Written By: Emily Cabrera, IPM Communications Coordinator
Expert Source: Andrew Sawyer, Southeast District Area Pecan Agent
After a year of thoughtful planning and collaboration, young pecan trees have finally been planted in what will serve as both long-term research plots and short-term demonstration plots at the University of Georgia Vidalia Onion and Vegetable Research Center in Toombs County.
Research will focus on low-input pecan varieties that can successfully grow in Georgia without incidence of pecan scab fungus (Fusicladium effusum) – the most detrimental disease of pecans in Georgia. Plots will also be utilized for hosting field days for agents and growers to observe best management practices during these critical establishment years where decisions can have significant and long-lasting effects on growth and yield.
Andrew Sawyer is the Southeast District Area Pecan Agent, whose position is supported by the Georgia Pecan Grower’s Association and UGA Extension. He initiated this multi-faceted project last year from a grant provided by the Georgia Pecan Commission to meet the research demand of pecan production in the state as Georgia currently leads the nation in pecan production, adding between $200 to $300 million to the state’s gross domestic product each year.
Eager for collaboration, Sawyer built a team of specialists, county Extension agents, local growers and growers association representatives to make sure everyone had a hand in the process. “This is the essence of true Extension work,” he said of the team effort that helped get over 140 pecan trees planted in February of this year.
The team planted a mixture of low-input cultivars including McMillan, Lakota, Avalon, Excel, Eclipse and Kanza. An older variety, called Sumner, was also planted to be used as a comparison due to its susceptibility to pecan scab fungus and popularity among growers in Southeast Georgia. Many seedling trees were also planted which will be grafted with newer varieties a few years from now.
Demonstration plots will be used for hosting field days within the next year as most of the critical management decisions in pecans are made within the first few years of planting. Sawyer and the team will highlight differing fertilizer, pruning, irrigation and spacing regiments and their potential impact on growth and yield. “Pruning is a very important cultural practice that is easier to demonstrate than discuss,” explained Sawyer, “so this site will be good for demonstrating the right way to prune pecans within their first four years.”
Another essential part of managing an orchard is implementing the right fertility program without breaking the bank. “Low input is always the goal,” said Sawyer. “We are planting a lot of new pecan trees in Georgia, so anything that helps reduce our loss of newly planted trees or gets them producing faster while also reducing inputs is highly desirable.”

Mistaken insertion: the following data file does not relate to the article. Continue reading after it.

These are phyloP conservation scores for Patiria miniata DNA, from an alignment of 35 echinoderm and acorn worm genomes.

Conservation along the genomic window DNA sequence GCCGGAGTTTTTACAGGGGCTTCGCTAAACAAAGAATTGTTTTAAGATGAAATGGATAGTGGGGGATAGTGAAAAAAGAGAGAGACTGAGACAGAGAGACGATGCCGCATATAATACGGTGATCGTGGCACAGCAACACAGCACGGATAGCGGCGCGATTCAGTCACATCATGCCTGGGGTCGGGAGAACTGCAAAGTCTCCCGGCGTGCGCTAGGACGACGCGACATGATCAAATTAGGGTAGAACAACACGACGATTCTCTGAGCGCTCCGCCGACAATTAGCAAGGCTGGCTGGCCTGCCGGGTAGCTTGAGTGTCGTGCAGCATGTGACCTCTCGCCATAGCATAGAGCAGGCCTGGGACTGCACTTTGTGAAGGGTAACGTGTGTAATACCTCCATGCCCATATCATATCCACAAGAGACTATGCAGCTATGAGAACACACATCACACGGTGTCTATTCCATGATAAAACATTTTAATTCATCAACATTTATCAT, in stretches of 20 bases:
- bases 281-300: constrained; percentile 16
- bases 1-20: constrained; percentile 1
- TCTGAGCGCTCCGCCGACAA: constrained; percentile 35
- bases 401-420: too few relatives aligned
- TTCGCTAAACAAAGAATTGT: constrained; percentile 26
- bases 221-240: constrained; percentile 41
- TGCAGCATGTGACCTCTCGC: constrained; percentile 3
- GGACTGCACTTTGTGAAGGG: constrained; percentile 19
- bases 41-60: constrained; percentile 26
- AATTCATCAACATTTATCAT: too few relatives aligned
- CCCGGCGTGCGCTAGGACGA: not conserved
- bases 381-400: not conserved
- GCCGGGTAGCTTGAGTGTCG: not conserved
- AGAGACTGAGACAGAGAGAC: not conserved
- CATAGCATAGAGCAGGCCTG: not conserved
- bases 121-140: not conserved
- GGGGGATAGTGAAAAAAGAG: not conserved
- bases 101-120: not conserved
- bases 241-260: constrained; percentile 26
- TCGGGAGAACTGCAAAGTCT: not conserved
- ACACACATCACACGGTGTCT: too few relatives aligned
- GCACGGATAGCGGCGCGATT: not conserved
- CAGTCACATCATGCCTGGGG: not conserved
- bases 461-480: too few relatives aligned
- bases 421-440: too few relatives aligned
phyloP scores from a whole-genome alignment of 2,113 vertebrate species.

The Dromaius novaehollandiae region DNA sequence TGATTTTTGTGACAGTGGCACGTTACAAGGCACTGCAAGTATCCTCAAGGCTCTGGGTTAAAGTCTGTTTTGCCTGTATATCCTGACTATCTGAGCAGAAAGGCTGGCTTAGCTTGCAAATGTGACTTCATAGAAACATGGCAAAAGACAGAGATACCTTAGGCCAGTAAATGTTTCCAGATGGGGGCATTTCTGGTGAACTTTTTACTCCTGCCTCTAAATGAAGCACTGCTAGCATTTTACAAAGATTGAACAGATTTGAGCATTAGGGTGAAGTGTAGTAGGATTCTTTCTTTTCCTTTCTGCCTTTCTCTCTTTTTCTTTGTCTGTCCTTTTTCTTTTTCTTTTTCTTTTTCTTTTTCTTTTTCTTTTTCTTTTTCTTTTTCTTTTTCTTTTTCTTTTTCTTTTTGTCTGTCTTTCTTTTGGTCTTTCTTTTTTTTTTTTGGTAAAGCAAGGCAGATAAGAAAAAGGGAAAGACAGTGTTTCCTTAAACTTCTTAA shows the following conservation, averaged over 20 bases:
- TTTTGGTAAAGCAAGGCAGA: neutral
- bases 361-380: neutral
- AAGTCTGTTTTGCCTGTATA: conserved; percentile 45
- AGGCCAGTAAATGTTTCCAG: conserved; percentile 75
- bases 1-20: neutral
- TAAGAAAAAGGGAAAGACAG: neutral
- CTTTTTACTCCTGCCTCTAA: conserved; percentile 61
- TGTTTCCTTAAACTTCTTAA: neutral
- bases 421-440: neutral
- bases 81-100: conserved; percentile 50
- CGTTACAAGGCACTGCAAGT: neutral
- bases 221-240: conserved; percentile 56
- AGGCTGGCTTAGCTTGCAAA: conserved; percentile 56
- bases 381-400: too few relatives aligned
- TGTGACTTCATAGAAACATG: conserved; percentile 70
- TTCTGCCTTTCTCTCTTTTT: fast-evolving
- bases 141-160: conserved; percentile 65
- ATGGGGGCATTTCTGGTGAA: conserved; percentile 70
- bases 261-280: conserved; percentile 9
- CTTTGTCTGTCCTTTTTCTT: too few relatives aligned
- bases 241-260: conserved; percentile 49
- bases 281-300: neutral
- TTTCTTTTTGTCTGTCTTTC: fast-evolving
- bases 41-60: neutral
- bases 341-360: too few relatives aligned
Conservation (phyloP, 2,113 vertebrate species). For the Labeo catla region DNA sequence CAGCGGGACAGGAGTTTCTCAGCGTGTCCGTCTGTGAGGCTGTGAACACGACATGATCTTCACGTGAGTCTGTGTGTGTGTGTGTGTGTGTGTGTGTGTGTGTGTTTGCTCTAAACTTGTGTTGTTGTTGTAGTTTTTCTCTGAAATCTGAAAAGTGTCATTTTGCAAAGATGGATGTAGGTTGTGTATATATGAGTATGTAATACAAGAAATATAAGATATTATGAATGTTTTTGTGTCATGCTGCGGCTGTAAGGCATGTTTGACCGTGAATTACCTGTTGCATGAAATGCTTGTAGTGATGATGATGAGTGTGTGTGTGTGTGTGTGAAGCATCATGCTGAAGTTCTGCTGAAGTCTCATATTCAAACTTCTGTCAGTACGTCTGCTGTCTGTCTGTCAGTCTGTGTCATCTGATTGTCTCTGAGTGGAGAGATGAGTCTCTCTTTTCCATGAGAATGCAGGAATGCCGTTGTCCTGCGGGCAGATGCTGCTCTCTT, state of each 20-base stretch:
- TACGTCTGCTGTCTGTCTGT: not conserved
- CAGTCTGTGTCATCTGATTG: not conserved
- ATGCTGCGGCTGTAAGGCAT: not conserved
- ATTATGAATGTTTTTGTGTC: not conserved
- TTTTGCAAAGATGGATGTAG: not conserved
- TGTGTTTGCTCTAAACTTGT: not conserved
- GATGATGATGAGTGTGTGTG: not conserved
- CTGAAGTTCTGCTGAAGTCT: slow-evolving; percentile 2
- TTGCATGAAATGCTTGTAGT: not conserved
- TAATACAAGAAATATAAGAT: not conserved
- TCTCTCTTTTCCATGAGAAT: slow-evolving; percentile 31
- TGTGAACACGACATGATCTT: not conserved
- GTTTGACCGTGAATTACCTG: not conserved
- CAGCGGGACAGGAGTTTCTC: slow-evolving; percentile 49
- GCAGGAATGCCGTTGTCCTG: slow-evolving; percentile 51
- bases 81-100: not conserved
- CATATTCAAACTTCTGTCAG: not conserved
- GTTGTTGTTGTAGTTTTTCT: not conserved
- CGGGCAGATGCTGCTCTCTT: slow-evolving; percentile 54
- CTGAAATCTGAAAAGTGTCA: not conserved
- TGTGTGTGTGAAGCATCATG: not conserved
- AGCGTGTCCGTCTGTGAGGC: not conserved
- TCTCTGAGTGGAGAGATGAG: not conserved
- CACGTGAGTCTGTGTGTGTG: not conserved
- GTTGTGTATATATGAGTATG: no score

To test this, Sawyer is experimenting with several fertility methods and comparing them to current UGA fertilizer programs.
Next up, the team will be working with Dr. Gary Hawkins, his graduate student, and the Department of Engineering to install a variation of moisture sensors. On a site visit to Oconee County last year, Sawyer, Hawkins and county agent Monte Stephens observed pecans planted in clay soils, which lead to designing a research project for investigating the effects of different irrigation rates for various soil types in Georgia.
“Much of the pecan irrigation research has been conducted on sandy loam soils, which is where most of our trees are planted throughout South Georgia, but now that pecans are moving into the Piedmont where soils have higher clay content, we may find that lower irrigation rates can still satisfy kernel development,” Sawyer explained.
Finally, Sawyer and his team will deploy an assortment of herbicide treatments throughout the orchard. With only a handful of preemergent herbicides labeled for use in pecans, the team will use different products and combinations to demonstrate the effect of the various chemistries and the differences in application timing and rates with hopes of equipping agents and growers with the information they need to make better pesticide management decisions respective of the cultivars within their own orchards.
“The most exciting part of this effort is that everyone has a seat at the table. Because the purpose of this work is to benefit all of our stakeholders, getting them involved from the beginning was important to me. Hopefully their involvement will pave the way for continued partnership that will benefit this generation and the next – those who will be tending to these trees long after we’re gone,” explained Sawyer of this collaborative project.
Tune into Sawyer’s pecan radio program at https://soundcloud.com/andrewsawyer-2.